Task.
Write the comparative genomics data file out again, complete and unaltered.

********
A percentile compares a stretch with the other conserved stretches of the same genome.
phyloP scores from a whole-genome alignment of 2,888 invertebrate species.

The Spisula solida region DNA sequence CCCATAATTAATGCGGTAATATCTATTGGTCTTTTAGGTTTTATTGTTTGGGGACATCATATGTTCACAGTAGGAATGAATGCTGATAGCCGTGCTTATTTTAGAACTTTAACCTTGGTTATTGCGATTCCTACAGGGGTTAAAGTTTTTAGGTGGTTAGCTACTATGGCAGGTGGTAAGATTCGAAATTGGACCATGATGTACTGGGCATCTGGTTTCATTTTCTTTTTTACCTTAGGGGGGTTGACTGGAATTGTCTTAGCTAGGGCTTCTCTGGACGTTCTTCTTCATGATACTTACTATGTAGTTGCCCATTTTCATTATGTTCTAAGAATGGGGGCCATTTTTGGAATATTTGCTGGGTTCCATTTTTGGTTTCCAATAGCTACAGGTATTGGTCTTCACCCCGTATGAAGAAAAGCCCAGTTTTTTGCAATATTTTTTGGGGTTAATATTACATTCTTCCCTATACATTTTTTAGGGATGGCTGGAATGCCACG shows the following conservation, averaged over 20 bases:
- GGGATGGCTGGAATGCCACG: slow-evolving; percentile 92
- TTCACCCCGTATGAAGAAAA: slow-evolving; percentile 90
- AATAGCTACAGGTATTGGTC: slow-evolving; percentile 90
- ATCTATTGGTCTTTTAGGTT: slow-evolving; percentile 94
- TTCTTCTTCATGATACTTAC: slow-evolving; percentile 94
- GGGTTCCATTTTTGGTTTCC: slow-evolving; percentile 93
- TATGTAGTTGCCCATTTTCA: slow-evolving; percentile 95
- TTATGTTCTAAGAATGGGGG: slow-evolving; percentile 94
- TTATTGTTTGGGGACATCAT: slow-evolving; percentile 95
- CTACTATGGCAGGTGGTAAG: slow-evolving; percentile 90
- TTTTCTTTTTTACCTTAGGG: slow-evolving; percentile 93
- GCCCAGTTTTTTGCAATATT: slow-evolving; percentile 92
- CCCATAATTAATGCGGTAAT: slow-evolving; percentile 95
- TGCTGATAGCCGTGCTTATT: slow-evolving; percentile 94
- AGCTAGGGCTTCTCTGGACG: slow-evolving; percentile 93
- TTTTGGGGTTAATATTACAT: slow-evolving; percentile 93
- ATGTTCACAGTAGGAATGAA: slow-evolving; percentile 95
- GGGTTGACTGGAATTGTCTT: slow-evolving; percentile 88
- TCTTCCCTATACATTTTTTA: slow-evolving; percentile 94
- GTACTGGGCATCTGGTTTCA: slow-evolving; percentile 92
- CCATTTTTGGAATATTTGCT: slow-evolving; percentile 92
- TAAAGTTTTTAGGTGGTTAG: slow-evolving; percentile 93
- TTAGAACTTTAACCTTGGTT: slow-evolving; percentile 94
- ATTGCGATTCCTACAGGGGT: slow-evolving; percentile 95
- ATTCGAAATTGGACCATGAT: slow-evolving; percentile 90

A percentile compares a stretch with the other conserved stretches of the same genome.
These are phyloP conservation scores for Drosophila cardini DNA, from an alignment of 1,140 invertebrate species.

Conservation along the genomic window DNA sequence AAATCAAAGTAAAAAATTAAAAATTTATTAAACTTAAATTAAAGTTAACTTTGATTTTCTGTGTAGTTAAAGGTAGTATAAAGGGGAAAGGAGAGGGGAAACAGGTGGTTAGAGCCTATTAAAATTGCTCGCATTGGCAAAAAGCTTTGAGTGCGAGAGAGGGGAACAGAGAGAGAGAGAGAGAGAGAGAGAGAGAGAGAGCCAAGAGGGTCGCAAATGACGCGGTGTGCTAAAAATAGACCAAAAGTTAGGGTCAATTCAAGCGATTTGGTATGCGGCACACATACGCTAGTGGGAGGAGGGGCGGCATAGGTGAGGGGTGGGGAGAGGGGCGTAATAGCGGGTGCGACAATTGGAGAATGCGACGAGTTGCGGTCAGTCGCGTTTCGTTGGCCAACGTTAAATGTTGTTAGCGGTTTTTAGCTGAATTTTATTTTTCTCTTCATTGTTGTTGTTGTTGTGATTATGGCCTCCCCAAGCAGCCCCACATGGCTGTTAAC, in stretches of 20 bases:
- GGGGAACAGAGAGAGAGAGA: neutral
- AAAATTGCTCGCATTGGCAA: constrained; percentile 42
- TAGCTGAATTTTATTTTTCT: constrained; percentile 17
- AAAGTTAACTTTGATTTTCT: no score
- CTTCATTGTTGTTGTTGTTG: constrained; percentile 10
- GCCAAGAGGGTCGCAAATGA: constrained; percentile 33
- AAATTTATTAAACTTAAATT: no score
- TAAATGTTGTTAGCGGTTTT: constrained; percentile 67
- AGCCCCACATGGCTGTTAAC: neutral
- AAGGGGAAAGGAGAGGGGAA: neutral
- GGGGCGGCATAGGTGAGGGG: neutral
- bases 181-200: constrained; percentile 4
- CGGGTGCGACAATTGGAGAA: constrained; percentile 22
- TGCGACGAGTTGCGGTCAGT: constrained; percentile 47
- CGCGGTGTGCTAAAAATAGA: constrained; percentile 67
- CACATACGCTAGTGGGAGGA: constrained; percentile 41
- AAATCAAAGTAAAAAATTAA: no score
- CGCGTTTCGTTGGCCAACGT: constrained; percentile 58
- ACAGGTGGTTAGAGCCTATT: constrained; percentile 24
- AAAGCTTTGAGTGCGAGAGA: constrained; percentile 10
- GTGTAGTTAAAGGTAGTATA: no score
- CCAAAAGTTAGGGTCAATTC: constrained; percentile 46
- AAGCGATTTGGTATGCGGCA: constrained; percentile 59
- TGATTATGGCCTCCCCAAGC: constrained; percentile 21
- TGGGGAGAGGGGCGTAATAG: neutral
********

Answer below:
A percentile compares a stretch with the other conserved stretches of the same genome.
phyloP scores from a whole-genome alignment of 2,888 invertebrate species.

The Spisula solida region DNA sequence CCCATAATTAATGCGGTAATATCTATTGGTCTTTTAGGTTTTATTGTTTGGGGACATCATATGTTCACAGTAGGAATGAATGCTGATAGCCGTGCTTATTTTAGAACTTTAACCTTGGTTATTGCGATTCCTACAGGGGTTAAAGTTTTTAGGTGGTTAGCTACTATGGCAGGTGGTAAGATTCGAAATTGGACCATGATGTACTGGGCATCTGGTTTCATTTTCTTTTTTACCTTAGGGGGGTTGACTGGAATTGTCTTAGCTAGGGCTTCTCTGGACGTTCTTCTTCATGATACTTACTATGTAGTTGCCCATTTTCATTATGTTCTAAGAATGGGGGCCATTTTTGGAATATTTGCTGGGTTCCATTTTTGGTTTCCAATAGCTACAGGTATTGGTCTTCACCCCGTATGAAGAAAAGCCCAGTTTTTTGCAATATTTTTTGGGGTTAATATTACATTCTTCCCTATACATTTTTTAGGGATGGCTGGAATGCCACG shows the following conservation, averaged over 20 bases:
- GGGATGGCTGGAATGCCACG: slow-evolving; percentile 92
- TTCACCCCGTATGAAGAAAA: slow-evolving; percentile 90
- AATAGCTACAGGTATTGGTC: slow-evolving; percentile 90
- ATCTATTGGTCTTTTAGGTT: slow-evolving; percentile 94
- TTCTTCTTCATGATACTTAC: slow-evolving; percentile 94
- GGGTTCCATTTTTGGTTTCC: slow-evolving; percentile 93
- TATGTAGTTGCCCATTTTCA: slow-evolving; percentile 95
- TTATGTTCTAAGAATGGGGG: slow-evolving; percentile 94
- TTATTGTTTGGGGACATCAT: slow-evolving; percentile 95
- CTACTATGGCAGGTGGTAAG: slow-evolving; percentile 90
- TTTTCTTTTTTACCTTAGGG: slow-evolving; percentile 93
- GCCCAGTTTTTTGCAATATT: slow-evolving; percentile 92
- CCCATAATTAATGCGGTAAT: slow-evolving; percentile 95
- TGCTGATAGCCGTGCTTATT: slow-evolving; percentile 94
- AGCTAGGGCTTCTCTGGACG: slow-evolving; percentile 93
- TTTTGGGGTTAATATTACAT: slow-evolving; percentile 93
- ATGTTCACAGTAGGAATGAA: slow-evolving; percentile 95
- GGGTTGACTGGAATTGTCTT: slow-evolving; percentile 88
- TCTTCCCTATACATTTTTTA: slow-evolving; percentile 94
- GTACTGGGCATCTGGTTTCA: slow-evolving; percentile 92
- CCATTTTTGGAATATTTGCT: slow-evolving; percentile 92
- TAAAGTTTTTAGGTGGTTAG: slow-evolving; percentile 93
- TTAGAACTTTAACCTTGGTT: slow-evolving; percentile 94
- ATTGCGATTCCTACAGGGGT: slow-evolving; percentile 95
- ATTCGAAATTGGACCATGAT: slow-evolving; percentile 90

A percentile compares a stretch with the other conserved stretches of the same genome.
These are phyloP conservation scores for Drosophila cardini DNA, from an alignment of 1,140 invertebrate species.

Conservation along the genomic window DNA sequence AAATCAAAGTAAAAAATTAAAAATTTATTAAACTTAAATTAAAGTTAACTTTGATTTTCTGTGTAGTTAAAGGTAGTATAAAGGGGAAAGGAGAGGGGAAACAGGTGGTTAGAGCCTATTAAAATTGCTCGCATTGGCAAAAAGCTTTGAGTGCGAGAGAGGGGAACAGAGAGAGAGAGAGAGAGAGAGAGAGAGAGAGAGCCAAGAGGGTCGCAAATGACGCGGTGTGCTAAAAATAGACCAAAAGTTAGGGTCAATTCAAGCGATTTGGTATGCGGCACACATACGCTAGTGGGAGGAGGGGCGGCATAGGTGAGGGGTGGGGAGAGGGGCGTAATAGCGGGTGCGACAATTGGAGAATGCGACGAGTTGCGGTCAGTCGCGTTTCGTTGGCCAACGTTAAATGTTGTTAGCGGTTTTTAGCTGAATTTTATTTTTCTCTTCATTGTTGTTGTTGTTGTGATTATGGCCTCCCCAAGCAGCCCCACATGGCTGTTAAC, in stretches of 20 bases:
- GGGGAACAGAGAGAGAGAGA: neutral
- AAAATTGCTCGCATTGGCAA: constrained; percentile 42
- TAGCTGAATTTTATTTTTCT: constrained; percentile 17
- AAAGTTAACTTTGATTTTCT: no score
- CTTCATTGTTGTTGTTGTTG: constrained; percentile 10
- GCCAAGAGGGTCGCAAATGA: constrained; percentile 33
- AAATTTATTAAACTTAAATT: no score
- TAAATGTTGTTAGCGGTTTT: constrained; percentile 67
- AGCCCCACATGGCTGTTAAC: neutral
- AAGGGGAAAGGAGAGGGGAA: neutral
- GGGGCGGCATAGGTGAGGGG: neutral
- bases 181-200: constrained; percentile 4
- CGGGTGCGACAATTGGAGAA: constrained; percentile 22
- TGCGACGAGTTGCGGTCAGT: constrained; percentile 47
- CGCGGTGTGCTAAAAATAGA: constrained; percentile 67
- CACATACGCTAGTGGGAGGA: constrained; percentile 41
- AAATCAAAGTAAAAAATTAA: no score
- CGCGTTTCGTTGGCCAACGT: constrained; percentile 58
- ACAGGTGGTTAGAGCCTATT: constrained; percentile 24
- AAAGCTTTGAGTGCGAGAGA: constrained; percentile 10
- GTGTAGTTAAAGGTAGTATA: no score
- CCAAAAGTTAGGGTCAATTC: constrained; percentile 46
- AAGCGATTTGGTATGCGGCA: constrained; percentile 59
- TGATTATGGCCTCCCCAAGC: constrained; percentile 21
- TGGGGAGAGGGGCGTAATAG: neutral